The thing is, though, it’s not just food. Online shopping is the way things are going, enough so that earlier this year (and ever so briefly) Amazon CEO Jeff Bezos was the wealthiest man on the planet. Amazon itself is the 800lb gorilla absolutely no one wants to take on, but even they can’t do everything. Although in the future it might not be too far off. Today, modern retailers are trying to figure out ways to give the customers what they want while still being able to do what they do best – sell products.

Take, for example, clothing. One of the hardest things to do is make sure the fit is right. No worries. Now you can get the Pretty Woman treatment when you walk into a Nordstrom over in LA and get completely pampered while trying on your new outfit. You can get a manicure, sip some wine, talk to the tailor about getting the perfect fit… the only thing you won’t get is the outfit itself. Instead, you’ll place your order and the items will be shipped from a fully stocked warehouse. This allows the retail face to carry many more styles and sizes since they only need one of each on hand. It’s a win-win, right? This is as close as most of us are going to get to having something made specifically for us on Savile Row or Avenue Montaigne.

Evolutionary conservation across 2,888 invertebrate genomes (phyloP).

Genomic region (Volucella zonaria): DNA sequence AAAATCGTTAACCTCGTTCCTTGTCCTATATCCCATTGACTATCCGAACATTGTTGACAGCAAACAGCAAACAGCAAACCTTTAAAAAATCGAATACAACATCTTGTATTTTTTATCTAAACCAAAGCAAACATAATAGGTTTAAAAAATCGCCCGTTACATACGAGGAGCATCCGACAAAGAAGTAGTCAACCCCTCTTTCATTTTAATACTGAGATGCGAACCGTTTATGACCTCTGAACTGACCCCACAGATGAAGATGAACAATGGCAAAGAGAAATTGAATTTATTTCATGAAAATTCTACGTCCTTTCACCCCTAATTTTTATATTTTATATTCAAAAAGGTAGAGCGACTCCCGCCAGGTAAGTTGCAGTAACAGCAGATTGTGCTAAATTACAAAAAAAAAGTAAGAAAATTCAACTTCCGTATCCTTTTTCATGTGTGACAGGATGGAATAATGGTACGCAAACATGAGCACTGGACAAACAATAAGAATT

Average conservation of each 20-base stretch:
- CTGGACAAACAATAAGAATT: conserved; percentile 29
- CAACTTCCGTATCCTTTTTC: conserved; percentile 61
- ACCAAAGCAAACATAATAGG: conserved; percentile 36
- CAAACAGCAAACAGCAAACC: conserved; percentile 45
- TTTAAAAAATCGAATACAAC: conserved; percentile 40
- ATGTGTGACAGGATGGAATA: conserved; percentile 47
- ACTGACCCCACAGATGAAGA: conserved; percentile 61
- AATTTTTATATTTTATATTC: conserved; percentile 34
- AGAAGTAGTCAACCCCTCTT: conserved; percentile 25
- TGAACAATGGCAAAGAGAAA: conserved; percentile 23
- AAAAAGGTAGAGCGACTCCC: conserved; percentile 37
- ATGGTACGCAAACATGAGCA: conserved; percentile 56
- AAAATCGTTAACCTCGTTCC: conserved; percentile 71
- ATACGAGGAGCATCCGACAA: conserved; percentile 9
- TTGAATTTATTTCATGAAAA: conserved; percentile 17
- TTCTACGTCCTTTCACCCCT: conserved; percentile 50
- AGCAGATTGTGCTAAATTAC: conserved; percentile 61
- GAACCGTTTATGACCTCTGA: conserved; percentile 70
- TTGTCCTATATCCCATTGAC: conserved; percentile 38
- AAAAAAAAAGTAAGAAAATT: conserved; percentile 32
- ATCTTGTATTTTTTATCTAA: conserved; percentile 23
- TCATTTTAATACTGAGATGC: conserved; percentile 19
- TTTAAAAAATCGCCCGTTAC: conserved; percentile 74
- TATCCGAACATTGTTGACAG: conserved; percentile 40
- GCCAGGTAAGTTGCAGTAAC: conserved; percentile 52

All of these things are happening now, today. The real question is what happens tomorrow or the day after that. And there, the trend seems to be going into two different kinds of reality – augmented and virtual.